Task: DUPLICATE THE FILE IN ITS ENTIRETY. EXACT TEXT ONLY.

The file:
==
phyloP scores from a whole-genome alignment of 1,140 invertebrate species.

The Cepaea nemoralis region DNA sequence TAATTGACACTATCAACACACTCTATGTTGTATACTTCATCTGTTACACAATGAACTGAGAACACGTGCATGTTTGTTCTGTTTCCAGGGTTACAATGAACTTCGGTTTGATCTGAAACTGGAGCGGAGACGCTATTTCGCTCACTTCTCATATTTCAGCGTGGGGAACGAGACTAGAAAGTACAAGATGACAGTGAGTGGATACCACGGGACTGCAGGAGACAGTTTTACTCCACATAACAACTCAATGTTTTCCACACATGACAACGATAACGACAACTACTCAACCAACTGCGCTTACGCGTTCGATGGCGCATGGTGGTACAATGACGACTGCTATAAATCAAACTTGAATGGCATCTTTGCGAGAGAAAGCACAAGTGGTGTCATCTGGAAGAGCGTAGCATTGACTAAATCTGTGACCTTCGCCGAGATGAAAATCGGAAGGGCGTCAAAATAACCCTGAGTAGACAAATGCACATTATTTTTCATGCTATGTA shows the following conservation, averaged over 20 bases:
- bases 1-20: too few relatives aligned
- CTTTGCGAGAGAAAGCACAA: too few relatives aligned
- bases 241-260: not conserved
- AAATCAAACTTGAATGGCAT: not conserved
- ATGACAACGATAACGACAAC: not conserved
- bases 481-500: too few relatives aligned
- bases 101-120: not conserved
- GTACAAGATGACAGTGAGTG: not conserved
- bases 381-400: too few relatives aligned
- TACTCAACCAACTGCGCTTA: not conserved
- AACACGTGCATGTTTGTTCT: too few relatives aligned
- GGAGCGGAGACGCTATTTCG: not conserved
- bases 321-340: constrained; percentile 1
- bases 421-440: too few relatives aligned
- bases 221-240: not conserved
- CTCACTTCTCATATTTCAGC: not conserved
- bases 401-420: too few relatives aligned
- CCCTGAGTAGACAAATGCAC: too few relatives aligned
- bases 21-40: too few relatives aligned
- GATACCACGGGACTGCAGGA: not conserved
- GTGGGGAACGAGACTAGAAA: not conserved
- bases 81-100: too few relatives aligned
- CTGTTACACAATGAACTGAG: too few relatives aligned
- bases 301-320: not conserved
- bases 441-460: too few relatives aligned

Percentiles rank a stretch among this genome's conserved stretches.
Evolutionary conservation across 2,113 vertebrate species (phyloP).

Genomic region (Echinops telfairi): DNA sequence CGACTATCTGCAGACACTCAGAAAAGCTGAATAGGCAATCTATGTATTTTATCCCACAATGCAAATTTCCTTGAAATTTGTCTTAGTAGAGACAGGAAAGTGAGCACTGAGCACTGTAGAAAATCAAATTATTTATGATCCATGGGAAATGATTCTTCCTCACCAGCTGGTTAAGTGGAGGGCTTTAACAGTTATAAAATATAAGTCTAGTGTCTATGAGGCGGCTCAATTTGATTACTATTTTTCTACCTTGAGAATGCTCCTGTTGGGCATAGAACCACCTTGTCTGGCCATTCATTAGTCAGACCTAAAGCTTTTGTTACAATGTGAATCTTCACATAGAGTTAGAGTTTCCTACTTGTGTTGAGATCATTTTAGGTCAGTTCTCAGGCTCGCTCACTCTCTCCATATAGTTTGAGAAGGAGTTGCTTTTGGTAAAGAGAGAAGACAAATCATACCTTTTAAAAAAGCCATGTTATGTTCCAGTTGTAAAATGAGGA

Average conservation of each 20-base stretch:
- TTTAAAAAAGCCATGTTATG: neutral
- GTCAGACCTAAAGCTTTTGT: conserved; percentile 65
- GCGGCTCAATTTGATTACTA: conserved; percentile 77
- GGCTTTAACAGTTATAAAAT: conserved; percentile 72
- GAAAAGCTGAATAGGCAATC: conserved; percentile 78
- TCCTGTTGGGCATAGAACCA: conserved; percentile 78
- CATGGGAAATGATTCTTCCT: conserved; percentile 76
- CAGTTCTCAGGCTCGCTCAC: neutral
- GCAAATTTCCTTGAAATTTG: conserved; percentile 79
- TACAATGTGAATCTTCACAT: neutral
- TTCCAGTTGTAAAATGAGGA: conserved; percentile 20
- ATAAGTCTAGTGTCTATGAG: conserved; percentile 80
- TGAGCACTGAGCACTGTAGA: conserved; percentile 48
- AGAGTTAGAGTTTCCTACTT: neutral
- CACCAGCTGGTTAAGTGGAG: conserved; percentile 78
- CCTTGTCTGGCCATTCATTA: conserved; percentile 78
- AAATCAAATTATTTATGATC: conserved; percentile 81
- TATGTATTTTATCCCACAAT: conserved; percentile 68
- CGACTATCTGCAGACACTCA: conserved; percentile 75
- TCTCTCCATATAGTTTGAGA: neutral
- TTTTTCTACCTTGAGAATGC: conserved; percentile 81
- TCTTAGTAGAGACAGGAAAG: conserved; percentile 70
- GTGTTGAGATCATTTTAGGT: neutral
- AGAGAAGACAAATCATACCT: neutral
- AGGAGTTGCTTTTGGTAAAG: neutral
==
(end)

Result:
phyloP scores from a whole-genome alignment of 1,140 invertebrate species.

The Cepaea nemoralis region DNA sequence TAATTGACACTATCAACACACTCTATGTTGTATACTTCATCTGTTACACAATGAACTGAGAACACGTGCATGTTTGTTCTGTTTCCAGGGTTACAATGAACTTCGGTTTGATCTGAAACTGGAGCGGAGACGCTATTTCGCTCACTTCTCATATTTCAGCGTGGGGAACGAGACTAGAAAGTACAAGATGACAGTGAGTGGATACCACGGGACTGCAGGAGACAGTTTTACTCCACATAACAACTCAATGTTTTCCACACATGACAACGATAACGACAACTACTCAACCAACTGCGCTTACGCGTTCGATGGCGCATGGTGGTACAATGACGACTGCTATAAATCAAACTTGAATGGCATCTTTGCGAGAGAAAGCACAAGTGGTGTCATCTGGAAGAGCGTAGCATTGACTAAATCTGTGACCTTCGCCGAGATGAAAATCGGAAGGGCGTCAAAATAACCCTGAGTAGACAAATGCACATTATTTTTCATGCTATGTA shows the following conservation, averaged over 20 bases:
- bases 1-20: too few relatives aligned
- CTTTGCGAGAGAAAGCACAA: too few relatives aligned
- bases 241-260: not conserved
- AAATCAAACTTGAATGGCAT: not conserved
- ATGACAACGATAACGACAAC: not conserved
- bases 481-500: too few relatives aligned
- bases 101-120: not conserved
- GTACAAGATGACAGTGAGTG: not conserved
- bases 381-400: too few relatives aligned
- TACTCAACCAACTGCGCTTA: not conserved
- AACACGTGCATGTTTGTTCT: too few relatives aligned
- GGAGCGGAGACGCTATTTCG: not conserved
- bases 321-340: constrained; percentile 1
- bases 421-440: too few relatives aligned
- bases 221-240: not conserved
- CTCACTTCTCATATTTCAGC: not conserved
- bases 401-420: too few relatives aligned
- CCCTGAGTAGACAAATGCAC: too few relatives aligned
- bases 21-40: too few relatives aligned
- GATACCACGGGACTGCAGGA: not conserved
- GTGGGGAACGAGACTAGAAA: not conserved
- bases 81-100: too few relatives aligned
- CTGTTACACAATGAACTGAG: too few relatives aligned
- bases 301-320: not conserved
- bases 441-460: too few relatives aligned

Percentiles rank a stretch among this genome's conserved stretches.
Evolutionary conservation across 2,113 vertebrate species (phyloP).

Genomic region (Echinops telfairi): DNA sequence CGACTATCTGCAGACACTCAGAAAAGCTGAATAGGCAATCTATGTATTTTATCCCACAATGCAAATTTCCTTGAAATTTGTCTTAGTAGAGACAGGAAAGTGAGCACTGAGCACTGTAGAAAATCAAATTATTTATGATCCATGGGAAATGATTCTTCCTCACCAGCTGGTTAAGTGGAGGGCTTTAACAGTTATAAAATATAAGTCTAGTGTCTATGAGGCGGCTCAATTTGATTACTATTTTTCTACCTTGAGAATGCTCCTGTTGGGCATAGAACCACCTTGTCTGGCCATTCATTAGTCAGACCTAAAGCTTTTGTTACAATGTGAATCTTCACATAGAGTTAGAGTTTCCTACTTGTGTTGAGATCATTTTAGGTCAGTTCTCAGGCTCGCTCACTCTCTCCATATAGTTTGAGAAGGAGTTGCTTTTGGTAAAGAGAGAAGACAAATCATACCTTTTAAAAAAGCCATGTTATGTTCCAGTTGTAAAATGAGGA

Average conservation of each 20-base stretch:
- TTTAAAAAAGCCATGTTATG: neutral
- GTCAGACCTAAAGCTTTTGT: conserved; percentile 65
- GCGGCTCAATTTGATTACTA: conserved; percentile 77
- GGCTTTAACAGTTATAAAAT: conserved; percentile 72
- GAAAAGCTGAATAGGCAATC: conserved; percentile 78
- TCCTGTTGGGCATAGAACCA: conserved; percentile 78
- CATGGGAAATGATTCTTCCT: conserved; percentile 76
- CAGTTCTCAGGCTCGCTCAC: neutral
- GCAAATTTCCTTGAAATTTG: conserved; percentile 79
- TACAATGTGAATCTTCACAT: neutral
- TTCCAGTTGTAAAATGAGGA: conserved; percentile 20
- ATAAGTCTAGTGTCTATGAG: conserved; percentile 80
- TGAGCACTGAGCACTGTAGA: conserved; percentile 48
- AGAGTTAGAGTTTCCTACTT: neutral
- CACCAGCTGGTTAAGTGGAG: conserved; percentile 78
- CCTTGTCTGGCCATTCATTA: conserved; percentile 78
- AAATCAAATTATTTATGATC: conserved; percentile 81
- TATGTATTTTATCCCACAAT: conserved; percentile 68
- CGACTATCTGCAGACACTCA: conserved; percentile 75
- TCTCTCCATATAGTTTGAGA: neutral
- TTTTTCTACCTTGAGAATGC: conserved; percentile 81
- TCTTAGTAGAGACAGGAAAG: conserved; percentile 70
- GTGTTGAGATCATTTTAGGT: neutral
- AGAGAAGACAAATCATACCT: neutral
- AGGAGTTGCTTTTGGTAAAG: neutral